Debt can be a terrific thing. It can open doors to things that are normally out of reach financially. Homes, for example would be almost impossible to afford if you had to pay for them in cash. And the best part about debt is that by using debt, you can actually enjoy those awesome things while you’re paying for them! What a terrific idea.

    But debt is not free. You’re borrowing someone else’s money after all, and you’ll have to pay them something for that privilege. And over time, that cost can be substantial. So it’s always a good idea to try and pay off your debt and limit the extra cost in interest payments you have to give to your lender.

    The most critical component of debt is its interest rate. The interest rate is the amount of money your lender is charging you to borrow their money. The higher the interest rate, the more you are paying to borrow. It’s also important to note that debt with a high interest rate has a tendency to grow if it isn’t managed properly and can often balloon out of control.

    So if you want to deal with your debt, the first thing to do it take stock of all the debt you have. The first thing to do is look at all of your debt and try to figure out the interest rate you are paying on each pool of debt. Better yet, look for the Annual Percentage Rate (APR). This rate reflects not only interest, but also other fees that you are charged on your debt. APR is a more accurate measure of how much your debt costs. Most lender statements will list the APR.

    Next, order your debt from highest interest rate to lowest interest rates. You’ll notice that there is a wide range of APRs. They can go from low single digits for mortgages to mid double digits for credit card debt.

    In dollar terms the cost difference can be significant. Let’s look at $1,000 of debt. If that $1,000 debt is credit card debt, it can cost you between to $130 to $300 in interest payments per year. If that $1,000 debt is in a mortgage, it will only cost you $40 in interest per year. That’s a big difference.

    So here is the key to paying down your debt: Attack your high interest debt first. In the above example, you will see that if you can pay down the principle on your mortgage by $100 this year, it will save you $4 in interest payments next year (and every year after that). If you reduce the principle on your credit card by $100 instead, it will save you $13 to $30 in interest payments next year and every year after that.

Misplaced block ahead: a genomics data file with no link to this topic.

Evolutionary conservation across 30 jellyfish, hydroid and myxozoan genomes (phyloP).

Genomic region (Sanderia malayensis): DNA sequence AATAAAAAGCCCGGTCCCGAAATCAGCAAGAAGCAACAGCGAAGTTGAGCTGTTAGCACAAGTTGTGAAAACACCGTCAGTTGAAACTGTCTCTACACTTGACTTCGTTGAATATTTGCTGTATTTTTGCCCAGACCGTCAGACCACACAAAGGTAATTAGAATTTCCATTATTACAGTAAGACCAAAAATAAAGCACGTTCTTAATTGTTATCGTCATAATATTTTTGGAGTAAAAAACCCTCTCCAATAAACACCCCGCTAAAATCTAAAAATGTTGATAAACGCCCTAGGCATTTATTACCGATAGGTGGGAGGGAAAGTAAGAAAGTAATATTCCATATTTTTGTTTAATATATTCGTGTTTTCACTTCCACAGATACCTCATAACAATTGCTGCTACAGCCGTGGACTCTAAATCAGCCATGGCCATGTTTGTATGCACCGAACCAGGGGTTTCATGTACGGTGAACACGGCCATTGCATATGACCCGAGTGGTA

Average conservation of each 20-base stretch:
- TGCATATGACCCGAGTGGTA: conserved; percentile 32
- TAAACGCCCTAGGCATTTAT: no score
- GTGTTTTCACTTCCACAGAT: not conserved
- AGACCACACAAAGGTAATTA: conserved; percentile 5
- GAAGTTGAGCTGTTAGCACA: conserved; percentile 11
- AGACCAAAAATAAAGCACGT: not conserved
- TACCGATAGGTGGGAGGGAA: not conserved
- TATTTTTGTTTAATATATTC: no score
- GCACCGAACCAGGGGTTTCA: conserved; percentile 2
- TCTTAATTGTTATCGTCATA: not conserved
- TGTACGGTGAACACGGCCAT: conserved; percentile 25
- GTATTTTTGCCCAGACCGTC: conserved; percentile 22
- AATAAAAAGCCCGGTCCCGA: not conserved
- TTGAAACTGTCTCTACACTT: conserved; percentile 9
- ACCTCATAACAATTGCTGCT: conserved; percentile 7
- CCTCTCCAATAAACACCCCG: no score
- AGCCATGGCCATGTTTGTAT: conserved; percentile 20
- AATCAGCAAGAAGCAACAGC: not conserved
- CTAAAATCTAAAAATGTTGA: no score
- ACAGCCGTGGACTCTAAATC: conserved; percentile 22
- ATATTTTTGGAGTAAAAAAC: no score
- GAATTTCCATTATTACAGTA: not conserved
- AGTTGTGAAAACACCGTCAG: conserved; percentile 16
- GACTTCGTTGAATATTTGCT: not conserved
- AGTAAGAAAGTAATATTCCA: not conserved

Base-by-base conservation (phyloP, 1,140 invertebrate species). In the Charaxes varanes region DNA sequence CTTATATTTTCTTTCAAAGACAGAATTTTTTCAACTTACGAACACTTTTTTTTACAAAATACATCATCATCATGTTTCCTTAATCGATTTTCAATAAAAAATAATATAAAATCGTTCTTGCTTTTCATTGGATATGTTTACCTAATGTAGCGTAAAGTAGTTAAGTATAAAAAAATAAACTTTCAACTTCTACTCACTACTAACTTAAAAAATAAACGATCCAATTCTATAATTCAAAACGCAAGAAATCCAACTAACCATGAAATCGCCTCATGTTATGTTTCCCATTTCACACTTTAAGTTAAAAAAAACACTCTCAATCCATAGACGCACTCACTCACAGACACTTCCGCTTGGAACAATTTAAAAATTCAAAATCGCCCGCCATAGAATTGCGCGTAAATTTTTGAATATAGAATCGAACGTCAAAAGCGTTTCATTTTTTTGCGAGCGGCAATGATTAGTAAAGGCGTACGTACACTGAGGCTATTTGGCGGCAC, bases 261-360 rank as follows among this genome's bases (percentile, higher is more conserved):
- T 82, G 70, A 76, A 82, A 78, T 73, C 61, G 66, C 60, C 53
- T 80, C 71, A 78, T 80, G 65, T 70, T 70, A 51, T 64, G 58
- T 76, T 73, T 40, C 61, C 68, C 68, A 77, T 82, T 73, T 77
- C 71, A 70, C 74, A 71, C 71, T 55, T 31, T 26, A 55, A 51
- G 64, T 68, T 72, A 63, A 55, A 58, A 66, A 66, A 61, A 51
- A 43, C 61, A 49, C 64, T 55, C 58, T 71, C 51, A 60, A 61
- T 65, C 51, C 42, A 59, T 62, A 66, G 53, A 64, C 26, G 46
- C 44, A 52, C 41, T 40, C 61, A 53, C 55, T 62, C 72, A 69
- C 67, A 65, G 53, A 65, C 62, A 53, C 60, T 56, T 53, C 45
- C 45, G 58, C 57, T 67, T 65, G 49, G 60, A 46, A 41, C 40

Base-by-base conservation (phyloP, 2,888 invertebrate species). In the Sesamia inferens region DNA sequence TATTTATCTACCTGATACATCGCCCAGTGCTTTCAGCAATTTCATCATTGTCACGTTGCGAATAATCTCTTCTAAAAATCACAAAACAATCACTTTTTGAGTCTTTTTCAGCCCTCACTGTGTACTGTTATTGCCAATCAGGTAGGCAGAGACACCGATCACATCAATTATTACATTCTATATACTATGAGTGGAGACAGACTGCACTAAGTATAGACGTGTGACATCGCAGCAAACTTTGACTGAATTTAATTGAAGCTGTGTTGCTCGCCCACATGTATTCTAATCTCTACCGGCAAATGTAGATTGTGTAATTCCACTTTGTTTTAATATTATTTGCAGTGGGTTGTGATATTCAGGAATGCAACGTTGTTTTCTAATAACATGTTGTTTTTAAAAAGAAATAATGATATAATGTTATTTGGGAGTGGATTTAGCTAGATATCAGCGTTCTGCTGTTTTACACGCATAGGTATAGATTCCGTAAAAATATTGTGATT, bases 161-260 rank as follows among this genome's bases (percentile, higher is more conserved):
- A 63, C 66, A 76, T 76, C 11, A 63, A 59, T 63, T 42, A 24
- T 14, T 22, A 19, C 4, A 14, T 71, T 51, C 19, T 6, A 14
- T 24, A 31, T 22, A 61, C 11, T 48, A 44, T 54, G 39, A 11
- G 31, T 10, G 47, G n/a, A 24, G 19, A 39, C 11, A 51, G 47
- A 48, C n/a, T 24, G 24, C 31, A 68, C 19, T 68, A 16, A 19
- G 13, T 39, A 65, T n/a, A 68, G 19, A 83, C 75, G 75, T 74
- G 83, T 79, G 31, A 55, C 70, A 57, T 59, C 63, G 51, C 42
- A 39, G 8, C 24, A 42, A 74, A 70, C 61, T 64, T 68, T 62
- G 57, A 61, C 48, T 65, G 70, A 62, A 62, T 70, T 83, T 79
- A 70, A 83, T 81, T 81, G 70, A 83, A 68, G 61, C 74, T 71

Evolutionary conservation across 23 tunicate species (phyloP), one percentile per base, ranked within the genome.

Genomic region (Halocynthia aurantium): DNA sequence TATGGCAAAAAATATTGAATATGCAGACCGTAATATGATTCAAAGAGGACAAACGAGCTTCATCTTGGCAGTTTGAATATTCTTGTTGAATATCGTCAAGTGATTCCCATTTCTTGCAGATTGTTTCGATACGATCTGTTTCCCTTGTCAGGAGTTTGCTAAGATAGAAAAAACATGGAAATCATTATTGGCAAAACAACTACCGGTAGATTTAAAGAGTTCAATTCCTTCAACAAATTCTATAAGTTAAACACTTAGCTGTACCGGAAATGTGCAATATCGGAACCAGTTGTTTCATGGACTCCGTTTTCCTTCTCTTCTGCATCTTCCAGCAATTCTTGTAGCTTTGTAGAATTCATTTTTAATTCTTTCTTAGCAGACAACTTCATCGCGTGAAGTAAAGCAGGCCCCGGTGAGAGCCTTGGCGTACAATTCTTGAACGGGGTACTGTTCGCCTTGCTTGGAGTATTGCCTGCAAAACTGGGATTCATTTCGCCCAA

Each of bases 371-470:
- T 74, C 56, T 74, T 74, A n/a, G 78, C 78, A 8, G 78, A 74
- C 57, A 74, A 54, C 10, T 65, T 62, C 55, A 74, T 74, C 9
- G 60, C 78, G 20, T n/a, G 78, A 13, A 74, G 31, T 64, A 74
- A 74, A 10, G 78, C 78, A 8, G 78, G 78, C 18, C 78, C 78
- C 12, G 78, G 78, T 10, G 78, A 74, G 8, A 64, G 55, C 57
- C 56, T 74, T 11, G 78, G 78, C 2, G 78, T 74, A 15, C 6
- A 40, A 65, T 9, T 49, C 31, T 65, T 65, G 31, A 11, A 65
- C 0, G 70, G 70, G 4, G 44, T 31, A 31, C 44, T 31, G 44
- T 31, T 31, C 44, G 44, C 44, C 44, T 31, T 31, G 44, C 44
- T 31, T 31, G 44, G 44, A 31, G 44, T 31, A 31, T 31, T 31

As you can see, paying down the principle on your high interest debt is a more effective way of paying down debt and reducing the interest you owe. Remember that if you pay down more high interest debt first, you will reduce more of your future interest payments, and have more money in your pocket each month.

    So here are the keys to paying off your debt:

    1. Focus on your highest interest debt first
    2. Pay more than just your interest, pay down your principle
    3. Don’t add more debt to the loan you just paid down

    So make sure you’re attacking the principle that you owe. If you only pay the interest you owe, you are not paying down your debt and your monthly payments will remain the same. Ignore the “minimum due” line on your statement. Look instead at the “interest charged” line in your credit card and pay as much above that as you can.

    Most importantly, make sure you don’t add more debt than to what you just paid down. The key here is to figure out how much principle you just paid off and not add more than that. For example, if you just paid $500 on your credit card debt, of which $100 went to interest, you just paid down $400 of your principle. So in the next month, do not spend more than $400 on your credit, otherwise your principle will have actually gone up, and you’ll owe even more in interest!

    The hardest payment is the first payment. Set yourself a goal of paying down your principle. In the above example, if you can pay $500 on your credit card and limit your spending to $300 per month, then will have paid down your principle by $100.

    But the amazing thing about paying down debt is that, its benefits can accelerate. So in the above example, in the next month, you will only owe $98.75 in interest. So that same $500 payment will pay off $101.25 in principle. After a year, that same payment is paying almost $115 in principle. And in less than 5 years, you will have completely paid off an $8,000 debt and you will have the $100 in interest and $100 in extra principle in your pocket every month. That extra $200 in your pocket every month can be used to pay down other high interest debt or put into savings.

    Again, the first payment is the hardest. If you can manage paying down your principle in that first month, you should be able to do it every month. Just stick to your plan and keep paying down your principle.

    If you want to know how long it will take to pay off your credit card debt, you can use this calculator from CreditCards.com. If you want to sort out the benefits of paying down student loans, try this calculator from StudentLoans.org, or this calculator from Finaid.org.  For other installment loans try this calculator from CNN.

    The benefits of paying down your debt quickly pay off with less money paid in interest and more money in your pocket. Win-win!

  • I need to borrow money. Where do I start?

    Borrowing money is one of the most important financial events your life. It can open doors to things that are unavailable to you without help from lenders.